What’s that you say?  You want to leave your home to a loved one?  Great!  That’s a wonderful way to leave a legacy.  Just be careful how you leave this property to your loved one.  Simply retitling the property could have harsh consequences, such as:

Gift Tax and Capital Gains:  We all know your intentions are good.  Unfortunately, the law doesn’t consider your intent when transferring property to another (i.e. retitling as joint tenants with right of survivorship).  Whether or not you intended this transfer to be a gift is irrelevant; if you did not expect anything in return of equal value the IRS will consider this transfer to be a gift and gift taxes will apply.  Additionally, when you pass away the individual will be subject to paying capital gains if they choose to sell the property.  Capital gains are profits made from the sale of property where the sale price exceeds the purchase price and can be very high.

Creditors: Like most responsible individuals you have paid your bills on time, have good credit and aren’t worried about the possibility of creditor claims.  Yet, are you aware that once you add another individual to the title of your property that the property is now subject to that individual’s creditors too?  This means that no matter how diligent you are with paying your debts, the property will never be totally secure since it remains open to the other individual’s possible creditors.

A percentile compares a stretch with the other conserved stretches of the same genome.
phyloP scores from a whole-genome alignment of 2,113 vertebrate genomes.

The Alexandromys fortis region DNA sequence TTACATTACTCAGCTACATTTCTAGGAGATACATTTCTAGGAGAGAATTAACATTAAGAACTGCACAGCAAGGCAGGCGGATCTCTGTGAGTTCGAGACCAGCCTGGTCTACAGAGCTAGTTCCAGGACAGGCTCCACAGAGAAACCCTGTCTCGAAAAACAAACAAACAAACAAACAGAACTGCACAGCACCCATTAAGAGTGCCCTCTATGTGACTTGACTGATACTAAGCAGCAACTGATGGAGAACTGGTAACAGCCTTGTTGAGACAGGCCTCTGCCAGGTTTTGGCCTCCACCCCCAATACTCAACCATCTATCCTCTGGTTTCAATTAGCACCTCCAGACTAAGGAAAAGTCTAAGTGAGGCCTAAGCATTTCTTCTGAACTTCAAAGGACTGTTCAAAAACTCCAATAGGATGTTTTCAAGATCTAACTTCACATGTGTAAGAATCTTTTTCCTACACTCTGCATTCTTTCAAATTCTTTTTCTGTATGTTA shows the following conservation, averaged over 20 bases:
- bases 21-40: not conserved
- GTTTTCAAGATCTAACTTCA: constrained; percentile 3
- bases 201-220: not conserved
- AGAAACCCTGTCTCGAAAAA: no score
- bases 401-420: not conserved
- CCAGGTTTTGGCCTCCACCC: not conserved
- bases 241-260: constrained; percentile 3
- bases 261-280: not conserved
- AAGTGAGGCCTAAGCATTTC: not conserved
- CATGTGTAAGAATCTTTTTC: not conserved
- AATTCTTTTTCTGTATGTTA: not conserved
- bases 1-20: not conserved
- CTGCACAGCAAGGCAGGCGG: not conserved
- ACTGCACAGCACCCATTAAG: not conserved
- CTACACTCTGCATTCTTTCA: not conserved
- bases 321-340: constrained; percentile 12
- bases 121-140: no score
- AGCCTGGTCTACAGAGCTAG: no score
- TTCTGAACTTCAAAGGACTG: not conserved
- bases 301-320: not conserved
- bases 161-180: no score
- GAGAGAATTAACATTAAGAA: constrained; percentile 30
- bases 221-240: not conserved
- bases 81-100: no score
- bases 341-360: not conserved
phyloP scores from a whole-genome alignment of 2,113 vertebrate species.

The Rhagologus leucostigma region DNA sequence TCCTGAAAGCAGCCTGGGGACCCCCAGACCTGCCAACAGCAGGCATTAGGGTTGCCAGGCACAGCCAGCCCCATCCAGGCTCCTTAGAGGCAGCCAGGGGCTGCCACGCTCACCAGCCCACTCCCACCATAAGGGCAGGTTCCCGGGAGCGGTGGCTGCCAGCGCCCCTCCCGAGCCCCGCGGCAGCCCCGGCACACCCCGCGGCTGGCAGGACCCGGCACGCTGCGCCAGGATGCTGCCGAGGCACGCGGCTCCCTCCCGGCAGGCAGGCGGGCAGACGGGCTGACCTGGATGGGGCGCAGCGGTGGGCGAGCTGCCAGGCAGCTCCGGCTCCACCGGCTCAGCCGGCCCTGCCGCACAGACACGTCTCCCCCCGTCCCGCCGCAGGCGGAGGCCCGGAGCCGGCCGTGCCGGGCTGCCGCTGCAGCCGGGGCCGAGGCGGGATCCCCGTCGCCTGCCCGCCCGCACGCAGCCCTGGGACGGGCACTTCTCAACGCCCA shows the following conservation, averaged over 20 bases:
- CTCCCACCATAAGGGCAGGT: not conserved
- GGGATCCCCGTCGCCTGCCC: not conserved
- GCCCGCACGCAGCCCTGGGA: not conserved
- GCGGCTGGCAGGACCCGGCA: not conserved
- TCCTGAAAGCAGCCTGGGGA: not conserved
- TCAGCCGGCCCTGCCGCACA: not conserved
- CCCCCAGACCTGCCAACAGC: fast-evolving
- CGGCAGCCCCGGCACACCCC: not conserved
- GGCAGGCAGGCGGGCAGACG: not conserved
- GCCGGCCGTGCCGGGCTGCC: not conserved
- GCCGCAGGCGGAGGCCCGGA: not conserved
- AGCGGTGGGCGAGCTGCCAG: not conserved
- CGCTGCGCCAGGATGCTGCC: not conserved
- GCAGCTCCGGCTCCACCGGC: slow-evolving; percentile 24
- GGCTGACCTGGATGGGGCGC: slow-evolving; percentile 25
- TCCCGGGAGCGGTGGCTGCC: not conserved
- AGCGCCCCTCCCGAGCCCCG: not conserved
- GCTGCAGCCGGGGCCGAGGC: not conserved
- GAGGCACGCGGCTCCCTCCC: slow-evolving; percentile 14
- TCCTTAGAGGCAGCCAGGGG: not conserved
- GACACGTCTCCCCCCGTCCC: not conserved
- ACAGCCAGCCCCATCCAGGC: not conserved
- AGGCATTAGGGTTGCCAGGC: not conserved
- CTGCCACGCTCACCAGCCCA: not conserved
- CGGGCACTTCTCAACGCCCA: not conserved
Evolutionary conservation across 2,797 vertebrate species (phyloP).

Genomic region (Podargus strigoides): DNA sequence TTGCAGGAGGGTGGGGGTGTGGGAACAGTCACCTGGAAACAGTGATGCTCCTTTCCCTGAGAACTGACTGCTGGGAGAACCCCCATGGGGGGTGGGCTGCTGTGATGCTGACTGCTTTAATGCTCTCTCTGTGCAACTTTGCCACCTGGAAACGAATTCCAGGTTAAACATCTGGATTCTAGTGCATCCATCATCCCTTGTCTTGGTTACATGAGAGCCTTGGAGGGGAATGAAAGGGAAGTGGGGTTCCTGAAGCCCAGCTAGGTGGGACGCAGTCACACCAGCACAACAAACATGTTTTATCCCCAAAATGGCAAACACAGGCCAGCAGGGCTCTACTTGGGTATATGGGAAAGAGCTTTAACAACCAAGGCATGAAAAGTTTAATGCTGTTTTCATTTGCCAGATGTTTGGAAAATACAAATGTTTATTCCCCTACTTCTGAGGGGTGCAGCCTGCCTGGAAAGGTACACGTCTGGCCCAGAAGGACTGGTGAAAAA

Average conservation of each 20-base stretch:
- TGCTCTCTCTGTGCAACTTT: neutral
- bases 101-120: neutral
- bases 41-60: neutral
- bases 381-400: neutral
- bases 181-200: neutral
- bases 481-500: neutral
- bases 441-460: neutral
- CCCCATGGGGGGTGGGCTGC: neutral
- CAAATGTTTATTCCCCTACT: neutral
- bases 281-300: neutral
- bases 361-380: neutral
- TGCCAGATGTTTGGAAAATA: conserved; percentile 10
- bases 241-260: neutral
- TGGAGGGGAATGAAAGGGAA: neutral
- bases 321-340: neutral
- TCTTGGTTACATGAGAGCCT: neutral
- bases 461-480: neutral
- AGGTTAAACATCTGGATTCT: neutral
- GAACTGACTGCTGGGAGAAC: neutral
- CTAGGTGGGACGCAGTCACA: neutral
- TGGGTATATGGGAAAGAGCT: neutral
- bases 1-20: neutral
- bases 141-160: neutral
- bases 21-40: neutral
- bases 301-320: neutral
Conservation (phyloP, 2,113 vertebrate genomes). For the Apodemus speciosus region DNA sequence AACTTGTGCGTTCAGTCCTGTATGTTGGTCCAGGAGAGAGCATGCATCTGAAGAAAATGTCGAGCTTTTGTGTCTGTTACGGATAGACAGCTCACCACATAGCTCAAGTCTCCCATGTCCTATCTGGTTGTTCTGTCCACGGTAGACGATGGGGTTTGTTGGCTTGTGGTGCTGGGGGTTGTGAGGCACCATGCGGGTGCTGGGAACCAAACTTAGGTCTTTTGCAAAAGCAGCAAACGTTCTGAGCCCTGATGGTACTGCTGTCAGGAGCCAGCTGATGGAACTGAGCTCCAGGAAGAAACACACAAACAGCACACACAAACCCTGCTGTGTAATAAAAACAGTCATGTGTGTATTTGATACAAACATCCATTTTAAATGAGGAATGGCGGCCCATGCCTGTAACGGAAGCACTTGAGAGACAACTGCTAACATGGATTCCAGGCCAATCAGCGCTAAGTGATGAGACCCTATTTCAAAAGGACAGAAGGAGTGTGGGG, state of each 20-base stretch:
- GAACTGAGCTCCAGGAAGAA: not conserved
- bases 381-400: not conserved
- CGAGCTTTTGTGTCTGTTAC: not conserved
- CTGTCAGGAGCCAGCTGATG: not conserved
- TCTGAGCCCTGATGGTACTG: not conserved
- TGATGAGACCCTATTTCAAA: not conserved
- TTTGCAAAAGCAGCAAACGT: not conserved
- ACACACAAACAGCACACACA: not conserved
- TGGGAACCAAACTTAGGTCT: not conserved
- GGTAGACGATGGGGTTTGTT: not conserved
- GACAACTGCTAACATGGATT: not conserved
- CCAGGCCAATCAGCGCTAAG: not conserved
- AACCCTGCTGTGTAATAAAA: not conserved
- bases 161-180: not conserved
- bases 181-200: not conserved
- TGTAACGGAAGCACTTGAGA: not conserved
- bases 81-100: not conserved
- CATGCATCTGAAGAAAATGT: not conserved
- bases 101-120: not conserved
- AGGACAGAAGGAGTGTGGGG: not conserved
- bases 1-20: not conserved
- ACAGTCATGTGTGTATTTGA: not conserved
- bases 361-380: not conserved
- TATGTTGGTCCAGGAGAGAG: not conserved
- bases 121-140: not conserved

Control:  Adding someone to title means you now share rights of ownership to the property.  This means you can’t continue to treat the property as your own.  If you wish to sell it, for instance, you must have their full consent to do so.  By adding this additional name to title you have given up control as the sole owner of that property.  While you may be ok with this decision today, can you guarantee that you will be on board with this decision in five or ten years?  I sure hope you can guarantee it since you will not be able to change your mind and remove them from title without their consent.  What’s done is done.

There is another way to accomplish your goals and avoid these harsh consequences; a Revocable Living Trust.  The trust will allow you to remain in complete control of the property while you are alive, prevent possible gift taxes and capital gains.  Upon your death, the property will then be transferred to named beneficiary, therefore accomplishing your primary goal!  Call (954) 94-2855 for your free consultation and our attorneys will explain in greater detail the benefits of creating a Living Revocable Trust.

For more information on Estate Planning visit our website at www.wfplaw.com.

It’s A Wild World.  Are You Protected?  SM